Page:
I love people, I love meeting people, and I love helping people. I really think that more than anything else, those things are responsible for the success I have today. If I hadn’t gotten out there to network at such a young age, I would not have had the opportunities I have today.

And just so you know, I struggled at first getting out of my comfort zone to talk to strangers, just like you probably do now. But once you start meeting people, it will start to get easier and easier.

What other secrets do you have for making networking fun, easy and effective?


  1. Excellent, one of my favourite books was ‘How to Make Friends and Influence People’ by Dale Carnegie and I am also a big fan of Napoleon Hill’s work and it is so true, forget about yourself and listen to people, ask questions, be polite, make compliments and never push. Try and remember a persons name and what they do, those simple very easy to do things can make you go a long way. Very powerful stuff indeed!

    Do these and what you advise Neil and people will be surprised at what will happen! 🙂

    • Olawale Daniel :

      Hi Andi,

      Thanks for reminding me of Dale Carnegie’s book “How to Win Friends and Influence People,” I once read it while I was still in college. If someone could move out of his comfort zone into applying the tips and advices given in the book, I am very sure of what would be the outcome for such an individual.

      @Neil, I’m so much grateful to you for sharing these guidelines for successful networking lifestyle. I had always wanted to live the marketing lifestyle but always got stucked along the line.

      But with your suggestion, congratulating those with success stories, yearning to meet new people, helping others without expecting from them, I think with these daily, I can live the kind of lifestyle I’ve been dreaming of for years.

      PS: kindly help make the subscribe button to disappear for already subscribed users so as to improve user experience on mobile phone, especially Blackberry users (it is blocking Rim users from reading post on our dear QS blog)

      Thanks for your time, Neil.

      • I need to work on that. Hopefully my developer will have more time in the next week or two.

        • how to make sushi :

          its good to see you actually read peoples posts most blog owners don´t interact with their followers.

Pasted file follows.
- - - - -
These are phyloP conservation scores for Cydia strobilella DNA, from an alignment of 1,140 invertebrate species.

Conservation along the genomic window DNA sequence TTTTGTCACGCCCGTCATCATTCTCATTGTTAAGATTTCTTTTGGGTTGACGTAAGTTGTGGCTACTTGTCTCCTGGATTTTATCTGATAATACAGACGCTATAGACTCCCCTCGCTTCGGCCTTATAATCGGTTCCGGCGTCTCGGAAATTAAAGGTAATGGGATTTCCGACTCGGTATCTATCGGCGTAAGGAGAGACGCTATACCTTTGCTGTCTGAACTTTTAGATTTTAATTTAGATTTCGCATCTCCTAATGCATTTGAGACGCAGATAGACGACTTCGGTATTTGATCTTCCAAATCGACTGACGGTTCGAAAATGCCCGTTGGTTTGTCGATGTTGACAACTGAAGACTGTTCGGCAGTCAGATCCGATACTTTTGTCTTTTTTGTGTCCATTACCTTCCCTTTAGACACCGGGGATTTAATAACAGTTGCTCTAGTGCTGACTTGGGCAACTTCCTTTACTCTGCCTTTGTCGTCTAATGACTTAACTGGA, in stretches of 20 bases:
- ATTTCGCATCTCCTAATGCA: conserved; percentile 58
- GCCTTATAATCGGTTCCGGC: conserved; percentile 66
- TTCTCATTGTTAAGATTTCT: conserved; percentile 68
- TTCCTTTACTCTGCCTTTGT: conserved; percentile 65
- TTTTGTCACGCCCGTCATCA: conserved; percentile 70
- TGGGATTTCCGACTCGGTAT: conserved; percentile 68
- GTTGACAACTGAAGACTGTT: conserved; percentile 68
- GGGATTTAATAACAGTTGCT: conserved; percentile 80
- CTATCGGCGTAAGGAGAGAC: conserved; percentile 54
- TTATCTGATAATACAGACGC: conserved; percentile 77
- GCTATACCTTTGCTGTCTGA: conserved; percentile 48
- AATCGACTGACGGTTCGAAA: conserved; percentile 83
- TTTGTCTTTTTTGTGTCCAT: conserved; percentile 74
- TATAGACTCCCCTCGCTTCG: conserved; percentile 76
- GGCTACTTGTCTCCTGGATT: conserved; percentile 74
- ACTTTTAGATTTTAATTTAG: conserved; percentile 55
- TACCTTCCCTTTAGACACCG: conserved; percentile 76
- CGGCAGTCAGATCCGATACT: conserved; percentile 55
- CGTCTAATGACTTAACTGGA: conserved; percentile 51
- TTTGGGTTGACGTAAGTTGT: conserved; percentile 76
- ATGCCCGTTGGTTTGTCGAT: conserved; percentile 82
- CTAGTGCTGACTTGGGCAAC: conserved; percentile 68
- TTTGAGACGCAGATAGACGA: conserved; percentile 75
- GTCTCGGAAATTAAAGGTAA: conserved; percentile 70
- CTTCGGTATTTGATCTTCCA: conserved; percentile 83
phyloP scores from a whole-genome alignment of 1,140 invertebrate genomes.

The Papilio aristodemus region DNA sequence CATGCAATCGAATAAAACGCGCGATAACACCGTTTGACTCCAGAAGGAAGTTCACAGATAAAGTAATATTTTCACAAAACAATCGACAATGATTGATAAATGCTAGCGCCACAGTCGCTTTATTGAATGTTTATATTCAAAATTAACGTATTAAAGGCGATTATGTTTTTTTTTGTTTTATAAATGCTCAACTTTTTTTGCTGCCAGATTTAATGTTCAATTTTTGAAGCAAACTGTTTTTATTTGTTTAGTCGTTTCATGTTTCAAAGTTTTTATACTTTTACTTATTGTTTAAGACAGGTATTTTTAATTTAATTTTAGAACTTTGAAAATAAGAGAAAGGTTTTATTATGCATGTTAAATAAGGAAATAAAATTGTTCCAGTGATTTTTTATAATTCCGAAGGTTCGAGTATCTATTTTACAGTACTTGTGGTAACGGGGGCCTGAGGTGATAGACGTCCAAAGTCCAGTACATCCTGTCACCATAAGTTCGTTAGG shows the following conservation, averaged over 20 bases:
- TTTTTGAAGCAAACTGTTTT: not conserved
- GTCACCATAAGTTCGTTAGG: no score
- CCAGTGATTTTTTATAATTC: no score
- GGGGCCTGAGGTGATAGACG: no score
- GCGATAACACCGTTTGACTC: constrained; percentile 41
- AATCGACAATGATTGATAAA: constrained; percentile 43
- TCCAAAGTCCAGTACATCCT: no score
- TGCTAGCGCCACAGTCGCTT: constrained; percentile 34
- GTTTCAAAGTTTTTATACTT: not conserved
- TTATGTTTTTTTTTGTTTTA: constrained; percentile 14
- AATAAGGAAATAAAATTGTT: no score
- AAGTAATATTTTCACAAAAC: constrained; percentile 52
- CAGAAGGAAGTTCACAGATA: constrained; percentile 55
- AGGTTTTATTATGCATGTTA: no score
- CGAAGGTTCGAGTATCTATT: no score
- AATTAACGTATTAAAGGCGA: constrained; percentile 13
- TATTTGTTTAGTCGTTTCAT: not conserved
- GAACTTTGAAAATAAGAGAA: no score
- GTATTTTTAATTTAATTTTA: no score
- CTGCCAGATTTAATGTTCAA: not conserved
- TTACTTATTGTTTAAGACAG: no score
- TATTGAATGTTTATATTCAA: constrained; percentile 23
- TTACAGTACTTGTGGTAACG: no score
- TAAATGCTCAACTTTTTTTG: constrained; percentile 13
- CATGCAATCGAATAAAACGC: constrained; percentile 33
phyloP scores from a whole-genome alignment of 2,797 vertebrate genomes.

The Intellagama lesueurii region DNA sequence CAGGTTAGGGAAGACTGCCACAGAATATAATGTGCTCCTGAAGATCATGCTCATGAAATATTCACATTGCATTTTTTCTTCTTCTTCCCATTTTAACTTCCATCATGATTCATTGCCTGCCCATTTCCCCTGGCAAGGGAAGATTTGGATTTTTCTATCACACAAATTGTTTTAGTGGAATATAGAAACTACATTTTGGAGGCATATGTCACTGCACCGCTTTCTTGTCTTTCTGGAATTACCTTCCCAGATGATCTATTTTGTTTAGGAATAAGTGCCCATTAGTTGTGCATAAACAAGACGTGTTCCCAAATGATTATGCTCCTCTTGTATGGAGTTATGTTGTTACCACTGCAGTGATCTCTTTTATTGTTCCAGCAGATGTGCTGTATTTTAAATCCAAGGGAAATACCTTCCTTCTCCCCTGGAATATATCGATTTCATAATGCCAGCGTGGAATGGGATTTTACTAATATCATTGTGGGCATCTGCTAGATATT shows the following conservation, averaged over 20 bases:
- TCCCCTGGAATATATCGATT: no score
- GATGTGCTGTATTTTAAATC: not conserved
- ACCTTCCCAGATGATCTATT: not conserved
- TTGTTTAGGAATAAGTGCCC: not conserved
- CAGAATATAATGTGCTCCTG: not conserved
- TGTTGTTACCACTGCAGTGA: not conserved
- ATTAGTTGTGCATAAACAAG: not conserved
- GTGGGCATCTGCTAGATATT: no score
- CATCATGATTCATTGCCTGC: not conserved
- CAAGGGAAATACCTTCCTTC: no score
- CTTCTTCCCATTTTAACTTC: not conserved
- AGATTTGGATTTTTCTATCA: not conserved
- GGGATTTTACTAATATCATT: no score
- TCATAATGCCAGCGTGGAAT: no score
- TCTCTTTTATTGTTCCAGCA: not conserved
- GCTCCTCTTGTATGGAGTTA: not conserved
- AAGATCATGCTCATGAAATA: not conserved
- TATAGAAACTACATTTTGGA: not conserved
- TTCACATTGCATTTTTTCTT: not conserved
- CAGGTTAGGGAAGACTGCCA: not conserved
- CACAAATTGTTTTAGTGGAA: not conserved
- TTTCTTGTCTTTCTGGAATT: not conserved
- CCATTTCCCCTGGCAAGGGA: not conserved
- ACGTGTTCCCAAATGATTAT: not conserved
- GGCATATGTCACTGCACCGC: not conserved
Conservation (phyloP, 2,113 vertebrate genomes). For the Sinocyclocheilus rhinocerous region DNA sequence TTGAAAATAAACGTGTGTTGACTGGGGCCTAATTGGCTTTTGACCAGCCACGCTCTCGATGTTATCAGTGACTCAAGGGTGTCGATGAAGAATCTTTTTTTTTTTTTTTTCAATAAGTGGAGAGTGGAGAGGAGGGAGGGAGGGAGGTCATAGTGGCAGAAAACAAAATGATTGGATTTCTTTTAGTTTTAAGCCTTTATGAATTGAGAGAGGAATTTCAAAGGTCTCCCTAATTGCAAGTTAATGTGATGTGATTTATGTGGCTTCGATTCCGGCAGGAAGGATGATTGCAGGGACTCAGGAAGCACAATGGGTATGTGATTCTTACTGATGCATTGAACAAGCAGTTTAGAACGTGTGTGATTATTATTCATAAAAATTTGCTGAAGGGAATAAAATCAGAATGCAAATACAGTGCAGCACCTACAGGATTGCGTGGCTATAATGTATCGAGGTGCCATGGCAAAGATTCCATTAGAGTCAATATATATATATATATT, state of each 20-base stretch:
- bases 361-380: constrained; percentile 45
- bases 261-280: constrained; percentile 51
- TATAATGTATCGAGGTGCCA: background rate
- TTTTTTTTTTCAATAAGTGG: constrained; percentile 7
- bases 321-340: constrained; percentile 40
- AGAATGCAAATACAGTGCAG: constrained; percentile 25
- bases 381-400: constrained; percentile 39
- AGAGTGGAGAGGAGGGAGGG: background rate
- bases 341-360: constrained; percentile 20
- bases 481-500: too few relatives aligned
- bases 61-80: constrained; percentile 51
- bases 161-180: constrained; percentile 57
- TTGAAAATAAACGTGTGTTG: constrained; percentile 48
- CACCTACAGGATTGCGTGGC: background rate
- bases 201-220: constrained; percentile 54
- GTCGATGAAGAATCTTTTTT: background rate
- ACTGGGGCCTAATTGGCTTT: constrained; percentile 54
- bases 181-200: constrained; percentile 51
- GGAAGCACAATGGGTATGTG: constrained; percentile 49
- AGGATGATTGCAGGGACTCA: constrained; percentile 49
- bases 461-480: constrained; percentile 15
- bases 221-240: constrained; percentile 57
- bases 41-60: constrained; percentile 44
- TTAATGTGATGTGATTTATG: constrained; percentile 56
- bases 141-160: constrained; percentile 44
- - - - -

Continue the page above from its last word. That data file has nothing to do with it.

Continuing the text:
keep up the good work

    • Thanks Andi,

      I like that book as well. 🙂

  2. Amir @ Blue Mile Media :

    I’m always trying to improve on networking skills. No matter what business you’re in, it never hurts to be a better networker.


    • Definitely, you want to connect with as many people as possible. You never know what those connections could bring in the future.

    • Indeed Amir, networking and getting to know more people simply widens your perspective when it comes to running a startup or business. And I do agree with Neil that you never know what these connections can bring us in the future.

      • It’s funny, just today someone I met 4 years ago sent me a new customer. I haven’t taked to them in years either…

    • Hi Amir,

      yes this is right, If you have a good network of friends then you can sale your things online. You can sale every thing by sharing with your friends. Even you can get affiliates too 😀

      Thank you

  3. Craig Pennings :

    Great article Neil,

    I fully agree. I was able to freelance full time at age 22 because I’ve been networking and establishing the right relationships these last 3 years. It’s all about who you know! By networking with well connected people, you can easily tap into their cliental with referrals.

  4. Really great tips Neil , i am proud of what i am an engg student and a part time blogger…..but i like what i am doing and love it thats what keeps me going

  5. I love meeting new people and one way I like to break the ice is asking broad ligjte questions on banter that refine into common ground with ease. We both come away feeling like we made a new friend and a real sense of connection. Above all, genuine interest in the person is transparent and golden.